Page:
The ‘Work: No Child’s Business’ (WNCB) Alliance aims at ensuring that children and youth are free from child labour and enjoy their rights to quality education and (future) decent work. Social norms and traditions, social exclusion and discrimination as well as a poor functioning education system, are key reasons why children are working and not attending school. The covid-19 pandemic has further deteriorated the already difficult contexts, with schools closed during lockdowns, household income corroded and child labour becoming part of the coping strategy at household level. This report describes the results and insights from a baseline assessment to understand the social norms, attitudes and behaviour towards child labour.
It illuminates these issues by giving voice to those at the forefront of the issues: children, parents and community influencers such as teachers, community and religious leaders. The baseline study was deployed in 5 focus countries (India, Ivory Coast, Jordan, Mali and Uganda) of the WNCB programme in areas where the alliance is implementing interventions.
The baseline assessment uses a narrative based approach in which respondents interpret their own stories of daily life activities using pre-defined child labour and child rights-based questions. This method (SenseMaker) was used in two surveys: one survey focused on children in the age of 7-17 years and one survey focused on parents/guardians and community influencers such as teachers and (religious) leaders. Each survey contained the same questions to prompt narratives and to provide context to the narratives. This enabled the comparison of perspectives between children and adults.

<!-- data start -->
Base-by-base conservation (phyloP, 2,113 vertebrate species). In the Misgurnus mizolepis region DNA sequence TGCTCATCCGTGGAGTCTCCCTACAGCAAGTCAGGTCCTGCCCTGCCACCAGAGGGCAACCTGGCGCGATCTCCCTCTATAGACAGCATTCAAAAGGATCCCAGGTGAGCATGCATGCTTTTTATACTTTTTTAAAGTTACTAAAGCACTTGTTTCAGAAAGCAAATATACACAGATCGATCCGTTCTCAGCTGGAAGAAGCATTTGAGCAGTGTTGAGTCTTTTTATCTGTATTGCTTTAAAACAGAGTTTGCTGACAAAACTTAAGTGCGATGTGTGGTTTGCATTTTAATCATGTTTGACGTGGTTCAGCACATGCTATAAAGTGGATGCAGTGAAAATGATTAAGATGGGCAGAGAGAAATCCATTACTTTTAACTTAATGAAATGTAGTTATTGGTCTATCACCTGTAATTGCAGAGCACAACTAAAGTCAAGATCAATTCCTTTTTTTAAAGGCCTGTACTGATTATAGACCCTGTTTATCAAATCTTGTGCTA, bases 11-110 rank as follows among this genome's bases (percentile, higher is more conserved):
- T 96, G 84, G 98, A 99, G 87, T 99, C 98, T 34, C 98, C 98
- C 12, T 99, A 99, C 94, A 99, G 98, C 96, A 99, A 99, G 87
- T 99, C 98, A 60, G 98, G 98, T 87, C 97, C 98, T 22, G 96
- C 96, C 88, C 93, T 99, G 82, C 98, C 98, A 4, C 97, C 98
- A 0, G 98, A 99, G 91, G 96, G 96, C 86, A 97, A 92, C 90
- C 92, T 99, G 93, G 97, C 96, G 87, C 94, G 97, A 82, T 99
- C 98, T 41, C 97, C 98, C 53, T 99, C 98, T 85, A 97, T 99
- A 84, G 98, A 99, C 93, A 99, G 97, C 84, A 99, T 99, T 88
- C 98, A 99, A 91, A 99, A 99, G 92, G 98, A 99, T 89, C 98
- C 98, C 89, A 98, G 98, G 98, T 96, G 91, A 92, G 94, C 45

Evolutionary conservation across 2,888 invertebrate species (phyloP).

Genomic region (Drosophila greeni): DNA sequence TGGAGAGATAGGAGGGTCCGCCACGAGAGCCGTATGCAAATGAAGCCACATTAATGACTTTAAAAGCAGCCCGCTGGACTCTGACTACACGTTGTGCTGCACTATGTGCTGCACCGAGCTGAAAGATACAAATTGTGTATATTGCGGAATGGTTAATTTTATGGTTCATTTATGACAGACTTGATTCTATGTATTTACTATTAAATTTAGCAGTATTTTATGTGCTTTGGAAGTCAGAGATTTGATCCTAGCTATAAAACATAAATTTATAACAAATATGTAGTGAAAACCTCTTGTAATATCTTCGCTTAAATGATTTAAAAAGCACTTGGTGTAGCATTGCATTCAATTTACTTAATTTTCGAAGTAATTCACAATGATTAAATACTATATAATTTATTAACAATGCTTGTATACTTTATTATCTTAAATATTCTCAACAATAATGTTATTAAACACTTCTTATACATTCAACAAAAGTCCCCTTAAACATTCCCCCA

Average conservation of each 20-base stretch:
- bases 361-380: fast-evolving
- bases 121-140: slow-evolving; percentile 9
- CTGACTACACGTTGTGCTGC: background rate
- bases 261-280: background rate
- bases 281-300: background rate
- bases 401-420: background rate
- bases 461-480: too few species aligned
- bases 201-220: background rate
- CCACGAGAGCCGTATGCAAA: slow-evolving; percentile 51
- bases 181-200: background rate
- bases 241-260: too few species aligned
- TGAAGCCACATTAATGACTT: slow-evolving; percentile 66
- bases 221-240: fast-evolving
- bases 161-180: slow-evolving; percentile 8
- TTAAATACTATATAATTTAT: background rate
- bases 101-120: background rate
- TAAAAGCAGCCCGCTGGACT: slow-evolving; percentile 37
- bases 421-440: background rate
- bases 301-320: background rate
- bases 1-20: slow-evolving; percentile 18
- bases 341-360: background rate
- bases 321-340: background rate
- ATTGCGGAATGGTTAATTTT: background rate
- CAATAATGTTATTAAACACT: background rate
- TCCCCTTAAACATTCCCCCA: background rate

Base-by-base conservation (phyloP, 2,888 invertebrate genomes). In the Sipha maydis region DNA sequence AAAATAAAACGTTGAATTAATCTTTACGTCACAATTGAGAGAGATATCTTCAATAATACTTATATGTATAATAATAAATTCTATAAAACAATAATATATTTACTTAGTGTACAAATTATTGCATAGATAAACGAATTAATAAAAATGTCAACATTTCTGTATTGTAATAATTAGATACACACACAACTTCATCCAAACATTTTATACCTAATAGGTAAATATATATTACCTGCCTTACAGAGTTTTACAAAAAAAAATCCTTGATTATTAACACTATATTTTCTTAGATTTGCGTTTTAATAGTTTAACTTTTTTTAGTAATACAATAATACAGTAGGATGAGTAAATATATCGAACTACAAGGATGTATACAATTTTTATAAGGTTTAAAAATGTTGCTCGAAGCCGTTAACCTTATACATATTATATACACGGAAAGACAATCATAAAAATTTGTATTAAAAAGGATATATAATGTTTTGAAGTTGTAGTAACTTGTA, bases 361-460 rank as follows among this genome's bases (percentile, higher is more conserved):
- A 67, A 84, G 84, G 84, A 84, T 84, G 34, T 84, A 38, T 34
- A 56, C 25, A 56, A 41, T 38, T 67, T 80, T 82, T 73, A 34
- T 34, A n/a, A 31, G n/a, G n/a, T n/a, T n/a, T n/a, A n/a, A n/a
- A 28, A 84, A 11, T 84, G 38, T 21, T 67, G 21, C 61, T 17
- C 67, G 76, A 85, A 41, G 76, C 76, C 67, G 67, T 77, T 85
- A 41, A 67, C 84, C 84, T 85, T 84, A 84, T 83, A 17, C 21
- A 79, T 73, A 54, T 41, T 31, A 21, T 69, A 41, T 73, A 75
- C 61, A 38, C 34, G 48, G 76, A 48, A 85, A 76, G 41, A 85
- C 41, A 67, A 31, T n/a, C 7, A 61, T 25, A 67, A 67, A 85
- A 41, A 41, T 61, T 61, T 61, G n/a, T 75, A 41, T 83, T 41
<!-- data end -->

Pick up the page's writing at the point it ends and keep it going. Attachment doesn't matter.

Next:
From December 2020 till February 2021, trained story collectors collected self-interpreted narratives from 612 children and 309 adults across the 5 countries. The collected narratives in this study give a holistic perspective of children’s daily lives and the extent to which fundamental rights such as the rights to education, to play and to social protection against child labour are fulfilled.
Common patterns and signals
Although the social, economic and political context of each focus country differs, the study finds common patterns and signals in overarching themes related to education, gender, and child-parent relationship. The study shows that underlying causes of child labour are complexly interdependent, multi-faceted and cross-cultural. The themes presented in the report are concepts for conversation starters and for further reflection and consideration on how the WNCB programme interventions are addressing them.